It couldn’t have been a more fun evening, and we’re grateful for Dawn, Leon and their exemplary staff, and all of our lovely friends who came to say goodbye at this lively event. I took as many photos as possible, and our friend Janine also sent me many photos this morning on WhatsApp.
I’d never downloaded several photos at one time from WhatsApp, which proved to be a bit tricky. I ended up linking my WhatsApp phone account with a desktop version I downloaded, and using a QR code, I could connect the app on my phone to my laptop version. I could download and save all the photos Janine sent me using WhatsApp.
I’ve always wondered how to do this since it doesn’t appear user-friendly in the app itself. I looked for instructions online and could easily maneuver the photos to my laptop, which I use for doing the daily posts. It’s nearly impossible to do the posts on my phone other than for a short notice, such as when we’re unable to post due to WiFi issues.
This morning, after an excellent breakfast, we went for our walk, and for the first time, I noticed I was able to walk with a little more ease. It’s walking on dirt rocks filled with rocks that make walking all the more challenging for me. I believe once we get to Florida, it will be easier to walk on flat, even surfaces. I’m hoping this will be the case. as we’ll continue to walk up until the last day we’re here.
I continued to work on extricating the hundreds of tablets from the cumbersome plastic blister packs to minimize the amount of packaging we’ll take with us. Doing so is a wise decision since taking all the paper and plastic with us made no sense. However, getting this job done and out of the way takes a lot of time.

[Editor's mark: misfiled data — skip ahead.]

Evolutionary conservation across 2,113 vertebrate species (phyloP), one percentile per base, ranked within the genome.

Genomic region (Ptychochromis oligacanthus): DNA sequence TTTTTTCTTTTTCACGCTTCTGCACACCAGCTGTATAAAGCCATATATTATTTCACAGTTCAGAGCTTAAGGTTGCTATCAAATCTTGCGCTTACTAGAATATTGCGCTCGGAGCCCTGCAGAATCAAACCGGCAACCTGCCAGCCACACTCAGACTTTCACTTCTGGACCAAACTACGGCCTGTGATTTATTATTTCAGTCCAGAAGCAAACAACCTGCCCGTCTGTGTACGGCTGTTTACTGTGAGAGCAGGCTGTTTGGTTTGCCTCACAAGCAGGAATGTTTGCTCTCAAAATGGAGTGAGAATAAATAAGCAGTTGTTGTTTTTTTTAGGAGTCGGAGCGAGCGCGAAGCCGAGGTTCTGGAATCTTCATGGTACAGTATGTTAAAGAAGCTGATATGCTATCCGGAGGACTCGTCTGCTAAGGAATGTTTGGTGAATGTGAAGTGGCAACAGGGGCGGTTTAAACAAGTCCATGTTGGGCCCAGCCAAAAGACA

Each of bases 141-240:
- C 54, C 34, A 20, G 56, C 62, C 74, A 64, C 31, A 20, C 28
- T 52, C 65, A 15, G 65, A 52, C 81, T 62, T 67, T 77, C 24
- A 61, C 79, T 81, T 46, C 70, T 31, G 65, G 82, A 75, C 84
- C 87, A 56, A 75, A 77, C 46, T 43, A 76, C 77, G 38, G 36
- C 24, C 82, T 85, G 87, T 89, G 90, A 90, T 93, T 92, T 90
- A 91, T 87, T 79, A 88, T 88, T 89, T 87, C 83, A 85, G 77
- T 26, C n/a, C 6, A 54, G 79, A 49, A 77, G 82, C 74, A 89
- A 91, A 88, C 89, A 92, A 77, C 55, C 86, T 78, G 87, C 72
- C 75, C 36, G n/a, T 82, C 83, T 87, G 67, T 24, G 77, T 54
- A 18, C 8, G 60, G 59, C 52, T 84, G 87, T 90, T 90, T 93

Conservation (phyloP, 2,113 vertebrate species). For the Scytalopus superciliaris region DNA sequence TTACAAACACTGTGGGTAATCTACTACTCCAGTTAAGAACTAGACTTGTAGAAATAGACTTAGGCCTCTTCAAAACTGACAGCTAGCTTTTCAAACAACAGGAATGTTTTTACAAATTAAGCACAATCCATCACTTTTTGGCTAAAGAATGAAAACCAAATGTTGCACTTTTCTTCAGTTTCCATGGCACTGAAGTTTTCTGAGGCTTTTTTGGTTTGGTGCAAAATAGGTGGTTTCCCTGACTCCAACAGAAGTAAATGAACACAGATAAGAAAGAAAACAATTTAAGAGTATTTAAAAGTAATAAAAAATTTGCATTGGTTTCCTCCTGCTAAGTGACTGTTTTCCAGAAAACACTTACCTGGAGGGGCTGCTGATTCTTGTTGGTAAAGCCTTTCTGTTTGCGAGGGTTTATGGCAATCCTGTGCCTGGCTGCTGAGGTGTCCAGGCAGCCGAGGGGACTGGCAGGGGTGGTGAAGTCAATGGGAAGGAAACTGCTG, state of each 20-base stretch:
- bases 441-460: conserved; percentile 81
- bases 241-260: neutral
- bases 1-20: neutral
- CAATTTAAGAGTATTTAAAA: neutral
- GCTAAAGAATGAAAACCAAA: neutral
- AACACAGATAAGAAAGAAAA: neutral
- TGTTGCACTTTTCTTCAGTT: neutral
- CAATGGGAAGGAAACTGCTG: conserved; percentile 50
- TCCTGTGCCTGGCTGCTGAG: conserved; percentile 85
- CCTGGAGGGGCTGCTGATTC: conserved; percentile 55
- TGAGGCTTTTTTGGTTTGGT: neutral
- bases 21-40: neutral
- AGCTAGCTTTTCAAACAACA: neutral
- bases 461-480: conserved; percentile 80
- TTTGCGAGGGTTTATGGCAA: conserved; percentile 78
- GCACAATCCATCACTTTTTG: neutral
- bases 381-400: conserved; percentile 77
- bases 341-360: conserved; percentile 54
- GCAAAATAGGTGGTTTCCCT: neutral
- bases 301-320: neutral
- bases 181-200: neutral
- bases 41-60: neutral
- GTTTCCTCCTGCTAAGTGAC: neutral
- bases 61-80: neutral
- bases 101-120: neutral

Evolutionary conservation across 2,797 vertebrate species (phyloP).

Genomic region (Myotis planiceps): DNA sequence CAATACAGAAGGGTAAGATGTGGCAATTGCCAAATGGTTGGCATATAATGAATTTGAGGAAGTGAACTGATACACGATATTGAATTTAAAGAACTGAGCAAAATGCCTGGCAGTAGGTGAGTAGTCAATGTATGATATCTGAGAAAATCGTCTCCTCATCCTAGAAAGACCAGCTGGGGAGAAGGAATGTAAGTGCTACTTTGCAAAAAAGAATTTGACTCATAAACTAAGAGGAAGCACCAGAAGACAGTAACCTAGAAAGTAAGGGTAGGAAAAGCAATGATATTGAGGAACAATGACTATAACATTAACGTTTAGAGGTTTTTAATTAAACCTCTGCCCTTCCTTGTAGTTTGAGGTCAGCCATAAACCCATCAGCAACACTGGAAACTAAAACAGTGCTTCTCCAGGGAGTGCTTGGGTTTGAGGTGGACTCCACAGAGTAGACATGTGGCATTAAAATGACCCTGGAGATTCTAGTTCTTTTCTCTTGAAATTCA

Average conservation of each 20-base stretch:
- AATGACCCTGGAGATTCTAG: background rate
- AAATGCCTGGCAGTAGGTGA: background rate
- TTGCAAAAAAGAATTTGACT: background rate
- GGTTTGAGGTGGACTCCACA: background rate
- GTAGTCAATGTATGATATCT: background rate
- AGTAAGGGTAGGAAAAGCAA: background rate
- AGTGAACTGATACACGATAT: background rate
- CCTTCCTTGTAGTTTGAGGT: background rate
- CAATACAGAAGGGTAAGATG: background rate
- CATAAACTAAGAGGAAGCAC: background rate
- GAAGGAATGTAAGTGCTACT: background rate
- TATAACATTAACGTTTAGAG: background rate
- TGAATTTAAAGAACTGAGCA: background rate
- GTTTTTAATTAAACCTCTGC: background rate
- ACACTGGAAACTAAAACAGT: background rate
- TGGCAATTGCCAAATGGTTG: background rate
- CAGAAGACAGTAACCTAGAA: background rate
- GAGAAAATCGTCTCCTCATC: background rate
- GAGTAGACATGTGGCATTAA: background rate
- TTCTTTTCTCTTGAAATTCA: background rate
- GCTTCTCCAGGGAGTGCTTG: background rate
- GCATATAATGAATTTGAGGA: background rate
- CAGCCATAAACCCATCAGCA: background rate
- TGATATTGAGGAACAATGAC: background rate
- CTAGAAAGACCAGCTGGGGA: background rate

More party photos will be shared in tomorrow’s post. Also, I did one load of laundry.
Photo from ten years ago today, April 21, 2013:
I spent the past day thinking about and making the two cakes in today’s photos below. With load shedding for 9½ hours daily, finding a good time to turn on the oven was tricky. The oven is the only electrical appliance we can’t use during load shedding with the inverter system in this house.
Once the powers came back on, I quickly turned on the oven and got the cakes baking, each separately since the two cakes required two separate oven temperatures. It all worked out, and all I had to do this morning when there was load shedding again was wait for the power to return after 9:00 am to broil the frosting on the oatmeal cake under the oven’s broiler
When I made the oatmeal cake in the US, the frosting was much darker since brown sugar is much darker in the US than in South Africa, where it’s a bigger grain and is very light colored. With yesterday’s heat and humidity, the frosting for the keto cake had to go into the freezer to harden a little since it was too runny when I first made it. It all worked out, frosted well, and I’ve kept the cake in the refrigerator to keep it from melting.
Today, we’ll store it in the fridge at Jabula since it would surely melt if it sat outdoors by the pool where the party is being held. We’ll bring it out after everyone has had their dinner.
Again, we wish we could have invited more people but we were faced with space limitations. If you live in Marloth Park and we didn’t get to ask you due to those limitations, please contact us, and we’d be happy to get together with you before we leave in nine days.